Ozark: Season 2 Review
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Netflix’s family crime drama the Ozark is back for a second season, continuing right where it left off and injecting new life into the series. It progresses characters well, takes actions to both excite and shock, while still keeping the main elements alive that made it so captivating in the first place. While the first season concentrated on money laundering and Marty (Jason Bateman) convincing the cartel that he can clean their money efficiently, the second tackles the emotional, physical and financial abuse the actions of the Byrde family has had on the popular holiday destination.
Episode one immediately reintroduces the Byrde family and shows a new dynamic of openness, with the kids being just as clued in to the “family business”. The breakfast table conversation is both hilarious and terrifying, instantly gripping your attention. Although it doesn’t take too long to be reminded of what happened last season, a refresher or previously section would have been welcomed. Regardless, the main families are reintroduced in quick succession, reminding you of the past and giving insight onto where they’re likely to be heading.
Jacob and Darlene Snell, the local drug kingpins, are dealing with the situation after killing Del (the Mexican drug boss). The Langmore’s, Ruth, Wyatt, Three and Cade, deal with life in general and the loss of Wyatt’s father Russ last season. FBI agent Petty deals with the repercussions of his previous actions, Rachel (Owner of Blue Cat Bar) remains on the run with cartel money and Mason (the preacher) is now on the streets with his new-born son. Additionally, this season has incorporated a plethora of new characters. Some fall by the wayside as at times can be quite overcrowded, but a few shine through to stand out from the crowd. Most notable is Helen Pierce (Janet McTeer), the attorney of the Mexican Navarro cartel, who is simply outstanding; she has very little to do in terms of performance but her impact steals scenes and is easily the most memorable.
The main story-arc focuses on the build of a new casino, subsequently getting the law changed to allow another casino in the region and land in which to build it on. This introduces political corruption which, at times, was quite convoluted and messy. Also bringing in new and dishonest characters made the atmosphere feel congested; understandably this is imitating real life but with every character we come into contact with being deceptive and dishonest, it simply makes you yearn for something different. Mason offered that in the first season but there is nothing to match that this time around.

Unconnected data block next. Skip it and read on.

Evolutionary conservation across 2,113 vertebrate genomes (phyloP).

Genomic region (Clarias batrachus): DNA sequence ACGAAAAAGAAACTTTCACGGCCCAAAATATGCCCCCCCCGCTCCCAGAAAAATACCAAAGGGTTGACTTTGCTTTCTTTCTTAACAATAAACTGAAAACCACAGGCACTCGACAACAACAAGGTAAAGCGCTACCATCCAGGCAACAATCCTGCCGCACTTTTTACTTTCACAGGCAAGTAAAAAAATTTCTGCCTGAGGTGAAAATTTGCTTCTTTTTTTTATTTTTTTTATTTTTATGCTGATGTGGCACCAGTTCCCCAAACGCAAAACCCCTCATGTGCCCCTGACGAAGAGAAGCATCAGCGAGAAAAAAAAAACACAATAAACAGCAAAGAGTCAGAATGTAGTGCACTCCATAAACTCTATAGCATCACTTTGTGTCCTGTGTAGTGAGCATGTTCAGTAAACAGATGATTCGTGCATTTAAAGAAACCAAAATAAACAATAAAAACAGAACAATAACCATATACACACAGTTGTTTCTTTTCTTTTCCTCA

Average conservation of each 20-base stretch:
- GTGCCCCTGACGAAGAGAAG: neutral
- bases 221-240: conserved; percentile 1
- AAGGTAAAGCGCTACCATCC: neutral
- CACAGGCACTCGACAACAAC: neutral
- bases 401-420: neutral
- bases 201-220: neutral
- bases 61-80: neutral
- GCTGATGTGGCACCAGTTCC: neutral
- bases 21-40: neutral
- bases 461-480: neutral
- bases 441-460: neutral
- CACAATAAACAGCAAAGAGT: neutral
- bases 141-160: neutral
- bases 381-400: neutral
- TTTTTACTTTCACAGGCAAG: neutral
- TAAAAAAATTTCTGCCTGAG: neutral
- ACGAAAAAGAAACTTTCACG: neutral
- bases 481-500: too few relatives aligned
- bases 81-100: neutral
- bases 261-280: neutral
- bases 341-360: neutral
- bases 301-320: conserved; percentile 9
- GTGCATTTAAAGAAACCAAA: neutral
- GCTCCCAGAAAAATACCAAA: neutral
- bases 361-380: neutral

The characters are really well thought out and individual storylines executed well. The dysfunctional marital relationship Marty and Wendy (Laura Linney) develops beautifully, the storyline forces them to work together to overcome a more formidable threat, yet this rips them further apart. Additional character development, like the Snells relationship breakdown, takes time to come to fruition when the outcome is quite obvious; thankfully, the end result is so gratifying nothing else matters.
Last season, the mystery surrounding Buddy was rage inducing in the best possible way. This season, although not treating him like an open book, it certainly provides enough for your imagination to run wild. He is like a modern day Yoda from Star Wars, mysterious yet satisfying. Buddy uniquely brought people’s emotions to the surface but throughout two seasons Marty has been the least emotional; he cares for his family but rarely shows feelings, yet every time these two are on screen, Marty would show his human side, quite beautiful really.
Hands down the shining star was Julia Garner, who portrays Ruth Langmore; arguably, her character has made the biggest transformation and has the most interesting arc. She deals with her abusive and alcoholic father coming out of prison, a sketchy relationship with her two cousins, learning the tricks of the trade from Marty and running businesses. Episode six onwards is where she really has to overcome some emotional obstacles, giving so much depth to her character. On the flipside, the most pointless and overused character was Cade Langmore (Ruth’s father). His addition allows Ruth to develop but last season suggested that he would be more of a threat and make more of an impact, yet simply he is a petty drunk thief.
It’s always going to be difficult for Ozark to get out of the shadows of other successful crime dramas, like Breaking Bad, but this season has certainly taken steps in the right direction to remove all others from the conversation. The characters all have individual personalities, the script is superb, even in filler episodes the writing draws your attention as you wait eagerly for the next step. Quite often in TV shows situations become mundane, obvious and lazy, but in this case the story mixes the clichéd with the unexpected, keeping the audience on their proverbial toes.
Similar to last season, the episodes do not end with any major cliff-hangers, instead they interlink with little time lapses between them. Unlike last season, however, this is far more binge-worthy, the investment into the story and, more importantly the characters, is stronger. Once again, this season climaxes open-ended with a third not necessary but certainly warranted.